1. The maximum tubular reabsorption capacity for phosphate relative to glomerular filtration rate (Tm,P/GFR) was found to range from 0·8 to 1·5 mmol/l in 32 normal fasting subjects. In 14 patients with primary hyperparathyroidism and five patients with hyperparathyroidism secondary to vitamin D deficiency or malabsorption values ranged from 0·2 to 0·8 mmol/l.
2. Plasma parathyroid hormone concentrations measured by an immunoradiometric technique ranged from <0·15 to 0·9 ng/ml in the normal subjects and from 0·5 to 10 ng/ml in the patients with hyperparathyroidism. There was no correlation, however, between plasma parathyroid hormone and Tm,P/GFR in either normal or abnormal groups.
3. Plasma parathyroid hormone was lower in 11 out of 13 patients with primary hyperparathyroidism 3 or 4 weeks after tumour removal than immediately before the operation. In all cases there was a rise in Tm,P/GFR, though not all values were normalized.
4. Changes in plasma parathyroid hormone, Tm,P/GFR and plasma and urinary cyclic AMP concentrations were measured during infusion of bovine parathyroid hormone into normal fasting subjects. Phosphate reabsorption fell markedly in response to low doses of parathyroid hormone (0·5 i.u. h−1 kg−1), higher doses (4 i.u. h−1 kg−1) producing little additional change in Tm,P/GFR despite large changes in cyclic AMP excretion. At the highest doses used (8 i.u. h−1 kg−1) apparent saturation of the renal adenylate cyclase occurred. During an infusion of hormone, 0·25 i.u. h−1 kg−1 over 3 h, a fall in Tm,P/GFR was recorded at concentrations of immunoreactive parathyroid hormone within the normal range for endogeneous hormone. At such concentrations it was not possible to detect significant changes in either plasma or urine cyclic AMP.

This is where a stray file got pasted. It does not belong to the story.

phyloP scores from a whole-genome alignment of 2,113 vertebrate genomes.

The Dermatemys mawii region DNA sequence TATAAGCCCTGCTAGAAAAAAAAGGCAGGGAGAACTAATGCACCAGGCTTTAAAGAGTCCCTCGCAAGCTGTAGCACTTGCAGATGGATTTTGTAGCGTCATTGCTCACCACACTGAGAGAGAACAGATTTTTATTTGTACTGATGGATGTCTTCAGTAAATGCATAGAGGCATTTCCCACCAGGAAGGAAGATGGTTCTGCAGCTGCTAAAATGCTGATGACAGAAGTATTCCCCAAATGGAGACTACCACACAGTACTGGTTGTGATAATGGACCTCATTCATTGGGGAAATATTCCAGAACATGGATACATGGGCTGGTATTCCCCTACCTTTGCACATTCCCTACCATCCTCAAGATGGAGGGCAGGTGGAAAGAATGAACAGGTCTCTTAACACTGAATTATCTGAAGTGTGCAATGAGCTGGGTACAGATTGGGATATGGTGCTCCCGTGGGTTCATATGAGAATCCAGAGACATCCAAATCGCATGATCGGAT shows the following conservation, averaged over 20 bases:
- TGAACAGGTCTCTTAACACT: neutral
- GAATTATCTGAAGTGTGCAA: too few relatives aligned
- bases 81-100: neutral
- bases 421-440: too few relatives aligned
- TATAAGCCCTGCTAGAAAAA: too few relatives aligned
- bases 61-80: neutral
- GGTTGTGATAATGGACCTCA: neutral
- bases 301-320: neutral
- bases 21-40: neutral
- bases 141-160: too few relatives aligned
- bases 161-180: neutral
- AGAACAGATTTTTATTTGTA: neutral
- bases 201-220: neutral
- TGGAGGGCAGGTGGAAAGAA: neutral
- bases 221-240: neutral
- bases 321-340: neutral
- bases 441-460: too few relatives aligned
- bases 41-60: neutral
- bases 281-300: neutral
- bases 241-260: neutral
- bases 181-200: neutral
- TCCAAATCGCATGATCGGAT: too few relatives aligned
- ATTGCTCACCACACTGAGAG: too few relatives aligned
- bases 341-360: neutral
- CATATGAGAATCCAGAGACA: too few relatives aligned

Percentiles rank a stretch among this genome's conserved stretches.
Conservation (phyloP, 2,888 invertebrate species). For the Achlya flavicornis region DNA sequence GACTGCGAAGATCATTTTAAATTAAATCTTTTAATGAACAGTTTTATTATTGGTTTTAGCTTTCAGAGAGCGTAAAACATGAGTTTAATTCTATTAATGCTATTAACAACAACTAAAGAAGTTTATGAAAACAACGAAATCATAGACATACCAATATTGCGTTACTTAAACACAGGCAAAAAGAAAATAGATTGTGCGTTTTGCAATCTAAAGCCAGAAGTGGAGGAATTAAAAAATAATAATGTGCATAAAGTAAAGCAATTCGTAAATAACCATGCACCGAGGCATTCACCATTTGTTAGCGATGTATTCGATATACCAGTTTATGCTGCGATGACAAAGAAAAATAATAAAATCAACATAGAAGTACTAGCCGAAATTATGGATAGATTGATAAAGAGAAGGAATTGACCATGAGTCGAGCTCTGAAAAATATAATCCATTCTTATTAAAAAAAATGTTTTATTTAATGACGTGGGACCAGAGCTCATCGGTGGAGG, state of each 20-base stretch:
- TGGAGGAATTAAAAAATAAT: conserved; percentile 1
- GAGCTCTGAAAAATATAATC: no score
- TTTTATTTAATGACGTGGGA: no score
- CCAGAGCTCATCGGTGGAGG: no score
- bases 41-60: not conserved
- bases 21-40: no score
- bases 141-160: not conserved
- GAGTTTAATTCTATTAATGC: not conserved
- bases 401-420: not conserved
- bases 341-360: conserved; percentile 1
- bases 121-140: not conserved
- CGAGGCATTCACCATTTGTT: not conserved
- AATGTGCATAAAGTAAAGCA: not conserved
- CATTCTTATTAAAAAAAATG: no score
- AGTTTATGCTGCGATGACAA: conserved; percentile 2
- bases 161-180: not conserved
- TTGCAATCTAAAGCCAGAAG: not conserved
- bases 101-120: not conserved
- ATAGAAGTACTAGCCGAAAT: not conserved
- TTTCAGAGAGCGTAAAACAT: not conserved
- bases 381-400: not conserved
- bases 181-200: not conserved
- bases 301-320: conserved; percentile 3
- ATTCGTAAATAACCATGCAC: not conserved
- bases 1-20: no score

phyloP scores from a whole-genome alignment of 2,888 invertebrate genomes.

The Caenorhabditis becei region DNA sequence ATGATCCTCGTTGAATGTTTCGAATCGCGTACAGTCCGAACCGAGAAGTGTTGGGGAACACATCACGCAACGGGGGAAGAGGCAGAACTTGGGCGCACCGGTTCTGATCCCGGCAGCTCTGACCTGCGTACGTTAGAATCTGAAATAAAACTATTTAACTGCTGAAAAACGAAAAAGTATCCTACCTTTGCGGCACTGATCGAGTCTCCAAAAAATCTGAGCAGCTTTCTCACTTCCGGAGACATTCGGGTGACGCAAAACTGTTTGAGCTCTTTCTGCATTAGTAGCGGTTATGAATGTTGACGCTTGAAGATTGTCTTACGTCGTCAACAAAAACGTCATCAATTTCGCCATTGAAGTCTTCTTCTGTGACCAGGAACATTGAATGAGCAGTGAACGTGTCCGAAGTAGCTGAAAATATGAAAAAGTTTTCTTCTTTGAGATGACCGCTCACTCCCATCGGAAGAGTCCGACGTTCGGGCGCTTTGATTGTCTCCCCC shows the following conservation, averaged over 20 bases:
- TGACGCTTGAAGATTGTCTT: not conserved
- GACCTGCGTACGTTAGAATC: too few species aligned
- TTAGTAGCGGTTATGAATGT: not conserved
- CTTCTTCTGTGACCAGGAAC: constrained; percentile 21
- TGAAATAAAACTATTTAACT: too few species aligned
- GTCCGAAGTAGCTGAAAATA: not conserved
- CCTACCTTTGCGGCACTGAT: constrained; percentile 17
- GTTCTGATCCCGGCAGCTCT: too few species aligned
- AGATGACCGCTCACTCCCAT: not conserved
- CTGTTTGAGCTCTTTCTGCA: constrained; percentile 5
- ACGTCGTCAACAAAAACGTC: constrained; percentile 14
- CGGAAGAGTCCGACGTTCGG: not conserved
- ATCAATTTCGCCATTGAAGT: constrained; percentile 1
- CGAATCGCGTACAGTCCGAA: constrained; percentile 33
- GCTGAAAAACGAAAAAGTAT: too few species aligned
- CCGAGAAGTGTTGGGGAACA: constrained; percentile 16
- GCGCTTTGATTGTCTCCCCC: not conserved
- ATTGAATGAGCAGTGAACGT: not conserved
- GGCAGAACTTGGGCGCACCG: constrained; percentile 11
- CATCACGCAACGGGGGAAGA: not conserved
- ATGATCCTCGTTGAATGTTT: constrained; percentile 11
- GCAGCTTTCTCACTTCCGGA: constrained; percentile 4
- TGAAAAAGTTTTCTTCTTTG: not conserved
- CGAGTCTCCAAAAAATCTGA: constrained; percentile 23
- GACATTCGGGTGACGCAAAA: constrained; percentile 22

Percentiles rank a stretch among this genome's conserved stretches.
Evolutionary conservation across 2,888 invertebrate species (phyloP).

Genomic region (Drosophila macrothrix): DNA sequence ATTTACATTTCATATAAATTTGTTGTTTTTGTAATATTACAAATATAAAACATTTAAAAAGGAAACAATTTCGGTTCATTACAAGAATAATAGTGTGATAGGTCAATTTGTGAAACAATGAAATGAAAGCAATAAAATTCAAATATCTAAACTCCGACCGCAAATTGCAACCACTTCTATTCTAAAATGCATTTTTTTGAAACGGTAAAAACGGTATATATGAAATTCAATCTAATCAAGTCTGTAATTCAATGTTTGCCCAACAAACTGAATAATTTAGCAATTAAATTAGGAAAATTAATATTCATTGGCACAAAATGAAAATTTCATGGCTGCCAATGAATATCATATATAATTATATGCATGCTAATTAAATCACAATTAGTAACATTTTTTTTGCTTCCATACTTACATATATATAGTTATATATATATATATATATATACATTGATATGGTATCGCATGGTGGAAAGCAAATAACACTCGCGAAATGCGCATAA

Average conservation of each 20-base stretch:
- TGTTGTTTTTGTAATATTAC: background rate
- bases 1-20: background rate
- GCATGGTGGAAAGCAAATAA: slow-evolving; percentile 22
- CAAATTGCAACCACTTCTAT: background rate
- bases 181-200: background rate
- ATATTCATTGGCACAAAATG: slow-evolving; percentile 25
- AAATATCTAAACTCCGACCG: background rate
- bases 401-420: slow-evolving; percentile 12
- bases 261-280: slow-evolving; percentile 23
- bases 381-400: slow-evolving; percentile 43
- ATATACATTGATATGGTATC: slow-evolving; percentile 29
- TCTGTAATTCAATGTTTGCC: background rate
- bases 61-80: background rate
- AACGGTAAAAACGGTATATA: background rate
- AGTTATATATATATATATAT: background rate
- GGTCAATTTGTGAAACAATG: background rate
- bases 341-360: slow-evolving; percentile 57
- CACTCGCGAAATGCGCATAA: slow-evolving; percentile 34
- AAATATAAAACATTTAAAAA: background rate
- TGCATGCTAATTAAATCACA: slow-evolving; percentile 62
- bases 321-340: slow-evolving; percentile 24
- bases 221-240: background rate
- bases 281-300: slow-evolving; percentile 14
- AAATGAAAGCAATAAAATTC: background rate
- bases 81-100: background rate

5. It is concluded that parathyroid hormone is an important regulator of renal phosphate handling under normal physiological conditions. Such a regulatory process has been implicated in the control of vitamin D metabolism.